Our historic site began in 1705 when Claude de Ramezay, then Governor of Montréal, decided to build a residence surrounded by a vast 41,880 ft² garden and fruit tree orchard. Over the years, the owner and function of the Château Ramezay changed several times. It was witness to major historical events and many historical figures came through its doors, including the Intendant Hocquart, the poet Émile Nelligan, Governor Lord Elgin and Benjamin Franklin.
In the spring of 1893, the Québec Government no longer had use for this old building and decided to abandon it. The date of the auction was set for October 24. Faced with the threat of losing the Château Ramezay to axes of demolition workers, the Antiquarian and Numismatic Society of Montreal (ANSM) mobilized public opinion and put pressure on authorities. Founded in 1862, this society brought together Montrealers who were concerned about preserving their heritage. ANSM succeeded in convincing the City of Montréal to purchase the Château and, in exchange, it agreed to set up a museum, a national portrait gallery and a public library. Their museum opened its doors on May 1, 1895.
From the inception of the society, the collection was primarily formed through donations of citizens who wanted to preserve the vestiges of our past and, in particular, to help educate the next generation. This collection is characterized by the richness, rarity and diversity of its pieces. Estimated at nearly 30,000 objects, it can be subdivided into several categories: ethnology, manuscripts, printed material, prints, paintings, furniture, etc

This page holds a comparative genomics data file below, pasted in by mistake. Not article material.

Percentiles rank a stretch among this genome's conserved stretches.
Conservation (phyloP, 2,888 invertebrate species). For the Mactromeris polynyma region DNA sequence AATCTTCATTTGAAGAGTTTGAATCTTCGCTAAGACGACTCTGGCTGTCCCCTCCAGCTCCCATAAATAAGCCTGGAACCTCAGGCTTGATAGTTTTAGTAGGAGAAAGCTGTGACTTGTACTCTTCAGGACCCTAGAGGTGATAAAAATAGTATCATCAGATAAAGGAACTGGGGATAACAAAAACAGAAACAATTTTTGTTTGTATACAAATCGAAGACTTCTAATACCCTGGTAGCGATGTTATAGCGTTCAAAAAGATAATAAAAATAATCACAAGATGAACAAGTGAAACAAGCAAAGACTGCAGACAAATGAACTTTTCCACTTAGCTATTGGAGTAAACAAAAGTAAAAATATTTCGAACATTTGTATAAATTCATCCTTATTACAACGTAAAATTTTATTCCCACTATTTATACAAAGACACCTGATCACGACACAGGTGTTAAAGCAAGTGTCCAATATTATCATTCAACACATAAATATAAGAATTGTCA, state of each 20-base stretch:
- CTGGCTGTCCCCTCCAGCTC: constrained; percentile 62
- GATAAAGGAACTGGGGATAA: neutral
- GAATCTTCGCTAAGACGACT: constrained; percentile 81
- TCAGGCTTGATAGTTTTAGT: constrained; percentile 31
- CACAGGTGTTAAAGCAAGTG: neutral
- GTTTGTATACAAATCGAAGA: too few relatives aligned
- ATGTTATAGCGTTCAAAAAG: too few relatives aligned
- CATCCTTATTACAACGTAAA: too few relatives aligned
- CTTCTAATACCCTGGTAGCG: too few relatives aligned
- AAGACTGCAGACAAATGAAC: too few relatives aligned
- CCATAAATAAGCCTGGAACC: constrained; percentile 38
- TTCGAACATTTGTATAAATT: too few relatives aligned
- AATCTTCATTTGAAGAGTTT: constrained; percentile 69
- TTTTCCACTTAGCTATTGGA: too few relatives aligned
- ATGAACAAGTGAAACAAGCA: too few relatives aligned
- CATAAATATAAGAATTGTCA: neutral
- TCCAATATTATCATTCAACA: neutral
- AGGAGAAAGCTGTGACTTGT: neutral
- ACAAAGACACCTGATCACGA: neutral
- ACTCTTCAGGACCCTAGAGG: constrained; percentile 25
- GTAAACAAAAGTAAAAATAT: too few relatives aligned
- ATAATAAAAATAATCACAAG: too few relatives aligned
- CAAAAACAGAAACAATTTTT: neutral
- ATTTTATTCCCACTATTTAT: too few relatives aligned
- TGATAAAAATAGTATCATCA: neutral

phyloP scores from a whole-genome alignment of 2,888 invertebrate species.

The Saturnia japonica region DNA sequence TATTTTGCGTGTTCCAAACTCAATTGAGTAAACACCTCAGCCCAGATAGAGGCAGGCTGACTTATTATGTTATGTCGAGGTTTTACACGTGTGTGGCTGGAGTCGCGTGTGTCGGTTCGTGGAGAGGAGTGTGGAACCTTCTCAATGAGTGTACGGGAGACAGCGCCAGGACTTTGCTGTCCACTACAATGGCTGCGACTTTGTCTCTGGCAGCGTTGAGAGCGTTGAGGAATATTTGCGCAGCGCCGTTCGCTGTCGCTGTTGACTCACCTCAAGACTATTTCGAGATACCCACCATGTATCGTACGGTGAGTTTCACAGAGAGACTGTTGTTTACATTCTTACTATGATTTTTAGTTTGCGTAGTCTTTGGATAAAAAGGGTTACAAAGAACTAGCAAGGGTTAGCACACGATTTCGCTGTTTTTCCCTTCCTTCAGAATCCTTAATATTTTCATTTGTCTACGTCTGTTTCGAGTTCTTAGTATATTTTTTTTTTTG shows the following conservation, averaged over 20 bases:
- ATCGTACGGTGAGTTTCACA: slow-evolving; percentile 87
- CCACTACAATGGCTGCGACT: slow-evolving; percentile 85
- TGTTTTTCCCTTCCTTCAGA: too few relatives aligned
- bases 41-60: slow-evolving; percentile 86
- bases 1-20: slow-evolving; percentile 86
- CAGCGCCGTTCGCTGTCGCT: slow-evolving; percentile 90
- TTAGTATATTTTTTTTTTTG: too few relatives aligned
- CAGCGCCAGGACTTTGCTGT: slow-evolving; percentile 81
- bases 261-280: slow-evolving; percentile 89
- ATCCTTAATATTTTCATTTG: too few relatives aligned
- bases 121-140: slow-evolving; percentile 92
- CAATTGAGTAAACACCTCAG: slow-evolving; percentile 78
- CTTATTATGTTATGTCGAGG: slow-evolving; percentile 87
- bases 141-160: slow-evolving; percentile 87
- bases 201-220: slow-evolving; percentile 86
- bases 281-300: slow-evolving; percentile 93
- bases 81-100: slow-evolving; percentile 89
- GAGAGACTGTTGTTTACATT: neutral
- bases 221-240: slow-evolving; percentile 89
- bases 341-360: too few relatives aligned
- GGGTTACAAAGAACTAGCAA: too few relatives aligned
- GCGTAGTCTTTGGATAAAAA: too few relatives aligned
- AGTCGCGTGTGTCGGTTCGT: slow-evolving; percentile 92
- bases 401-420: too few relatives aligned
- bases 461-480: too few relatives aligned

The Château Ramezay has been presenting historical exhibitions and organizing cultural, scientific and museological activities for more than 120 years. Its mission is to preserve, highlight and provide access to a building, which is classified as an historical monument, and a collection mainly focused on the history of Montréal and Québec. To do so, it implements educational activities and hosts events closely connected with Montréal’s cultural life.
From 1997-2010, through a Montréal cultural development agreement between the City of Montréal and the Québec Ministry of Culture and Communications, the Château underwent an extensive interior and exterior restoration. In June 2000, its landscaping was redeveloped in order to create the Governor’s Garden. This garden is a typical example of an 18th century urban garden in New France and is a rare vestige from a bygone era. In addition to its garden, the Château Ramezay presents its collections through a variety of permanent and temporary exhibitions, which reveal the culture, heritage and daily life of Québec’s inhabitants over the centuries.
Today, having greeted millions of visitors, the Château Ramezay continues its mission of conservation and education. Through its architecture, history and various activities, it has become a major heritage attraction in the very heart of the historic district of Old Montréal. Three centuries after its construction, and despite its storied past, the Château Ramezay is still dynamic and alive, honouring our history while remaining solidly anchored in present-day reality. Thanks to its volunteers, partners and staff, this unique institution continues to develop and maintain its essential role in our society.
The Château Ramezay is a private, non-profit organization. It was the first building proclaimed an historical monument in Québec and is the province’s oldest private history museum. It is accredited by the Québec Ministry of Culture and Communications and its partners include the City of Montréal, the Arts Council of Montréal, Heritage Canada, and the Archives nationales du Québec.
Château's old plans discovered